UCL Mellon Programme Presents Three Short Films by Shahrzad M. Davis

davis1Dr. Saeed Talajooy and Sanaz Raji would like to invite you to a film screening and UK premier of three short films by Iranian-American film-maker, Shahrzad M. Davis on Wednesday, 25th of March 2009 at 5:30pm, Engineering Building, Malet Place, Room 1.02.

The films all deal with aspects of migration, identity, and sexuality. After the screening, there will be a Q&A session with the film-maker.

About the Film-maker:

Shahrzad M. Davis is a polyglot activist anthropologist hailing from California- the land of golden dreams. Making her Iranian mother and Anglo-American father proud, she received a master’s degree from London’s School of Oriental and African Studies with the support of a Fulbright Scholarship upon her graduation from UC Berkeley. True to the fabled woman inspiring her name, Shahrzad likes to retell stories from the diasporic frontiers through the pen and video camera.

For full details visit: http://www.ucl.ac.uk/mellon-program/seminars/2008-2009

We warmly invite you and please pass the message around to those who might be interested.

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Multicultural Centre Prague

Multicultural Center Prague Migration Online is a specialized website of the Multicultural Centre Prague focusing on migration issues in Central and Eastern Europe. It maps migration reality, research and policy, offers a range of articles, interviews and reports and promotes debate among experts, public administrators, NGOs and the wider public. The section Refugees in CEE explores forced migration in Central and Eastern Europe, it points out similarities and differences in the experience of various actors involved in forced migration and it views the problem of refugees in Central Europe from different perspectives. Possible contributions may address but are not limited to: – newly created/dissolved borders and their influence on refugees’ access to protection and their migration strategies; – refugees involvement in transnational networks; – differentiation of statuses of international protection and its impact on social status of refugees; – continuing impact of the Dublin II Regulation on refugees’ access to protection; – application of asylum policies in everyday practice (at the EU borders, in contact with authorities, in refugee camps); – increasing use of detentions in CEE and its consequences. We are looking for contributions in the form of studies (maximum 4,000 words), fresh excerpts from the field, reports, essays, interviews (with migrants or experts) and information about interesting projects of NGOs or other organisations to the themes “Refugees in CEE”. Language: English or Czech Deadline for abstracts: 31st March, 2009 Please send the abstracts/suggestions/questions to the section coordinator: Radka Klvaňová (Masaryk University), e-mail: radka.klvanova(at)gmail.com.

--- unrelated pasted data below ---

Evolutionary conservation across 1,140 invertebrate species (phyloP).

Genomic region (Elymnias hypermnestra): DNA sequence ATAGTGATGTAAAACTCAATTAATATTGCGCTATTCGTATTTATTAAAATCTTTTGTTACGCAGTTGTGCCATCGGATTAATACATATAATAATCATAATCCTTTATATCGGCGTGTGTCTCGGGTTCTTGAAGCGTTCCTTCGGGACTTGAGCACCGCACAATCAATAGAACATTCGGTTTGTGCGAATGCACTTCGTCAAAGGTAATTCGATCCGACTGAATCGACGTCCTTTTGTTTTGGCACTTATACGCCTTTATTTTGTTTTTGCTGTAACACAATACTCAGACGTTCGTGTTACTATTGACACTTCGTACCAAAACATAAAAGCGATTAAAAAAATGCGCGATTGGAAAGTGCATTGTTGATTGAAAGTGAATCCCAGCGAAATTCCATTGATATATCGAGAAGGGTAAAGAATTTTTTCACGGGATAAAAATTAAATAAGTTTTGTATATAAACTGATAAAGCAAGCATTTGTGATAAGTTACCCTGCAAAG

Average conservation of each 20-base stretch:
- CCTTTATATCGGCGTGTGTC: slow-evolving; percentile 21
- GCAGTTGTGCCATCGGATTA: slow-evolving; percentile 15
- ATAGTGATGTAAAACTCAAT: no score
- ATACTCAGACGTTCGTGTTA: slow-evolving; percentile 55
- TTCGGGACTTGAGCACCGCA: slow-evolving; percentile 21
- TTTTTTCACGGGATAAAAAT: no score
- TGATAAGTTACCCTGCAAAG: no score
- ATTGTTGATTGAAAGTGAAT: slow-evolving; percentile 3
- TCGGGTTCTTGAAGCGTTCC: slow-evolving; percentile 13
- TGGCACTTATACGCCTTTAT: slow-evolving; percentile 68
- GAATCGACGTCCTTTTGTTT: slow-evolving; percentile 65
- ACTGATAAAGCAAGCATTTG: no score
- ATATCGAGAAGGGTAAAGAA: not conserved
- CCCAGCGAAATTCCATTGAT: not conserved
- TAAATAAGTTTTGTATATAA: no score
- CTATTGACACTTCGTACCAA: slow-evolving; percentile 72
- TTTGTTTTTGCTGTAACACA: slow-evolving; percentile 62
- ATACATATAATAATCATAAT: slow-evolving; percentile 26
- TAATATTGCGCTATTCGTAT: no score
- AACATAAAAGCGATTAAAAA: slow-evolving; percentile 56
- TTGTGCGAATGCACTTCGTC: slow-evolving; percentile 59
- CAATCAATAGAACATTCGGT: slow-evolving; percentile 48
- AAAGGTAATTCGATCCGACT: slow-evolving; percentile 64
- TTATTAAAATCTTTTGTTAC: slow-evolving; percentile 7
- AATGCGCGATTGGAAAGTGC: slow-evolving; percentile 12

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Englandesh project

Here’s Sam Strickland’s fascinating photography project about migration from Sylhet to the UK.


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Moroccan Memories National Touring Exhibition

I know I’ve been out of the loop for a while, but things have begun to pick up with a project that I’ve been working on for the past year, Moroccan Memories in BritainI have previously mentioned this project before on the blog, but to refresh your memory, Moroccan Memories is an oral and visual history project, exploring three generations of British-Moroccans.

At the moment, Moroccan Memories is having a national touring exhibition, which started with a bang at the British Library, where some of the oral histories collected will be archived. The exhibition has travelled to Westminister Academy and will be at SOAS, University of London from Monday, 15th of December to Thursday the 18th of December 2008. This will be your last chance to see the exhibition of you are in London, as we will be travelling to St. Albans, Crawley, Trowbridge, Manchester and finishing on the 9th of February 2009 in Edinburgh.

If you are out and about and would like to hear amazing beats from the Harir Band and Gwana Blues, please come to a FREE concert on Monday the 15th of December 2008 at the Brunei Gallery at SOAS. The concert starts at 7:30-9:30pm.

For information regarding the Moroccan Memories in Britain National Touring Exhibition please visit out site at:



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Mapping Minority Groups in Britain

In order to illustrate the current diversity of different parts of Britain, the Equality and Human Rights Commission has commissioned a new interactive map. When you click through you will find 30 cities or areas of Britain, which appear as red circles – if you double click on a circle this takes you to a detailed neighbourhood map showing the most numerous minority groups by postcode, in that area. The white British population is excluded as otherwise it would dominate the maps, obscuring the minority group data. Click here for more about how information was gathered and to access the map.

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Second Generation Research Dialogues in Berlin

Call for Papers for two day workshop in Berlin:

*Second Generation Research Dialogues: Comparative Perspectives on Children of Immigrants